A: The Marlins are in total rebuild, but the first three in their rotation - Dan Straily, José Ureña and Adam Conley - aren’t bad. The Phillies have Aaron Nola and questions. The Braves have Julio Teheran and a list of impressive prospects, but if the Mets are healthy, they have the best chance at a stable rotation. Jacob deGrom is a sure thing at the top. At 25, Noah Syndergaard (right lat) missed virtually all of last season, but the Mets are confident he’s healthy. Matt Harvey is in prove-yourself mode, but the Mets like his motivation, and Steven Matz, the only lefty in the rotation, had elbow surgery in August but thinks he’s going to be fine. Matz already in his career has had to deal with Tommy John, bone spurs, a torn lat and his latest surgery. The Mets’ new manager, Mickey Calloway, is a former Cleveland pitching coach, and they hope his experience working with pitchers will mean health and fewer trips to the disabled list.
Q: Who has the best pitching in the AL East?
A: The Yankees, given their depth. Their rotation has Luis Severino, Masahiro Tanaka, Sonny Gray, CC Sabathia and Jordan Montgomery, and the three backups - Adam Warren, Chad Green and Luis Cessa - are strong. The Red Sox have a chance to make the postseason for a fourth consecutive year if lefty David Price is healthy. After leading the league in innings pitched (230) in 2016, an elbow injury limited him to 11 starts and a 3.82 ERA in 2017. Price was dominating as a reliever in the Division Series, even though the Red Sox lost to Houston. Chris Archer and Jake Odorizzi lead Tampa Bay’s rotation, but either of those pitchers could be traded, leaving the developing Blake Snell and Jake Faria as the best pitchers in the rotation. Also, the Rays’ closer, Alex Colomé, who had 47 saves last season, could be traded as well. Toronto is led by Marcus Stroman and banking on the return of Aaron Sanchez, who was an AL All-Star in 2016 but had blister and a ligament injury in his finger that shut him down. The rest of the rotation has J.A. Happ, Marco Estrada and Joe Biagini. The Orioles’ thin rotation behind Dylan Bundy and Kevin Gausman is well documented.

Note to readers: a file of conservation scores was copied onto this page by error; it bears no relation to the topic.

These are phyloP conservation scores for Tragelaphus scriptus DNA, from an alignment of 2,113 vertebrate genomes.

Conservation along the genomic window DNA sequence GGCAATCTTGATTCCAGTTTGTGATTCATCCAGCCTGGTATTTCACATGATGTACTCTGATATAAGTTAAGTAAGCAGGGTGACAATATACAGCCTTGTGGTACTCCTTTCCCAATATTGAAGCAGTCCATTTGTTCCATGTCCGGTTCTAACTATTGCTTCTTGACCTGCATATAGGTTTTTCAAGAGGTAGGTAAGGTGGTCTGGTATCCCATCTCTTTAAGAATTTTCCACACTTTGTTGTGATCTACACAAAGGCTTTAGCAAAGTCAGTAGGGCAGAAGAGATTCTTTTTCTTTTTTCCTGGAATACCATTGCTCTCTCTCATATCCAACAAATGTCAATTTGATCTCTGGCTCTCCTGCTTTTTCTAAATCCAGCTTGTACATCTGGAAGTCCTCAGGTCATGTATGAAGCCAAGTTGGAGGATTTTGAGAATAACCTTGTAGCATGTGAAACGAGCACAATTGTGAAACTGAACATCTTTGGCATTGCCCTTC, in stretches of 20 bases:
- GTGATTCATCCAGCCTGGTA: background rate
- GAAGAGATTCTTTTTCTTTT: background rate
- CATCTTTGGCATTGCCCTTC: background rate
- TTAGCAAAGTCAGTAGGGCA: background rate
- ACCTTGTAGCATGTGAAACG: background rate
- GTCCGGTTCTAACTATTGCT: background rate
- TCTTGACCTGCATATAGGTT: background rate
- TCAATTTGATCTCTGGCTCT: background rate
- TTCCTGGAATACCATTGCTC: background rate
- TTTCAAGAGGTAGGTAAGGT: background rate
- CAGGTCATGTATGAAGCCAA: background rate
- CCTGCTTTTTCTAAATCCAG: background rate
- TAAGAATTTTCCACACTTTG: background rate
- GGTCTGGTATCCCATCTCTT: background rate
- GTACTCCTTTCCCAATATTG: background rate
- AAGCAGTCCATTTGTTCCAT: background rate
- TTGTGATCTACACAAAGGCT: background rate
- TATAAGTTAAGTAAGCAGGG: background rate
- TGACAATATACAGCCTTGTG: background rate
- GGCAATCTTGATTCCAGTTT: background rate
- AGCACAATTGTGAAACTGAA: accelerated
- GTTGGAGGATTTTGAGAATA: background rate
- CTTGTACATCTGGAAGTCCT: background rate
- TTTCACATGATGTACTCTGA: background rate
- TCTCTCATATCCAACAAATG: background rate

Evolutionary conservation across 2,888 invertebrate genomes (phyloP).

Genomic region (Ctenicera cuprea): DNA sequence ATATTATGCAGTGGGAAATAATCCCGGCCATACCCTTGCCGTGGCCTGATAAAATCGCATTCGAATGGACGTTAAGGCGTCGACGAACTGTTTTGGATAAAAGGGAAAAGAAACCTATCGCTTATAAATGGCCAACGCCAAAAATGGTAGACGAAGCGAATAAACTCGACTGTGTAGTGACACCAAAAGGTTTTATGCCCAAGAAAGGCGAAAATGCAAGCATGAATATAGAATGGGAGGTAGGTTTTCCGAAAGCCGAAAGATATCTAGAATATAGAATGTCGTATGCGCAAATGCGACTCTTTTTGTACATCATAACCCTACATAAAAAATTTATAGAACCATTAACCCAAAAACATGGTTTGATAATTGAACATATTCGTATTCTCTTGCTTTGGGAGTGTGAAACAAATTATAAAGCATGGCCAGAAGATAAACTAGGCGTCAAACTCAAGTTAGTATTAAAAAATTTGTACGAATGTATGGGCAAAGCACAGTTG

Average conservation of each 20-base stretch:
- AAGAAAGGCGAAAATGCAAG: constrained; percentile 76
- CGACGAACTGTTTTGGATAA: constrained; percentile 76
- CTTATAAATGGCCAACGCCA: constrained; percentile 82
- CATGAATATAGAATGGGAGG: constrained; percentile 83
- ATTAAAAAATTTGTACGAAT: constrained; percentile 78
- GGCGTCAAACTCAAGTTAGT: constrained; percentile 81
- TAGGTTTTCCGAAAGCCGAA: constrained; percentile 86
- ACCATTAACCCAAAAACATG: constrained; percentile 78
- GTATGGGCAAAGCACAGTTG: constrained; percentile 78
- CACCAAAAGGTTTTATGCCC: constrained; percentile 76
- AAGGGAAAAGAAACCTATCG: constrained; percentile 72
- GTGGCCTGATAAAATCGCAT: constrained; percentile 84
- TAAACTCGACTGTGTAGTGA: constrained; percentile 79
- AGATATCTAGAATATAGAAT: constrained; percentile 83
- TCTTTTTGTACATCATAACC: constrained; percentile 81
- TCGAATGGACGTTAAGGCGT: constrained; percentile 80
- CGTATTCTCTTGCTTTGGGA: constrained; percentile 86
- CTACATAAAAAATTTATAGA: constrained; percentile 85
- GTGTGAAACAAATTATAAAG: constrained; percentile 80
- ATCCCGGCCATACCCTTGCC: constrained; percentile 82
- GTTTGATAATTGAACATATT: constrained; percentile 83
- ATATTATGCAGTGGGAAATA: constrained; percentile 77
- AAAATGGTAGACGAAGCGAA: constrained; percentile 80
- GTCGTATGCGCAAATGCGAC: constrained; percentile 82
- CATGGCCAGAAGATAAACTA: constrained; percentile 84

Q: What are the San Francisco Giants expecting from lefty Madison Bumgarner?
A: They are expecting redemption after last season was cut short to 111 innings after he injured his shoulder in a dirt bike accident, something he said he shouldn’t have done. Before last season, Bumgarner had pitched six consecutive seasons of 200-plus innings. He’s working out harder than ever to prove himself. He came back at the end of last season, and though he didn’t feel completely normal, he had 11 strikeouts in 14 2/3 innings covering two starts against the Dodgers and Diamondbacks.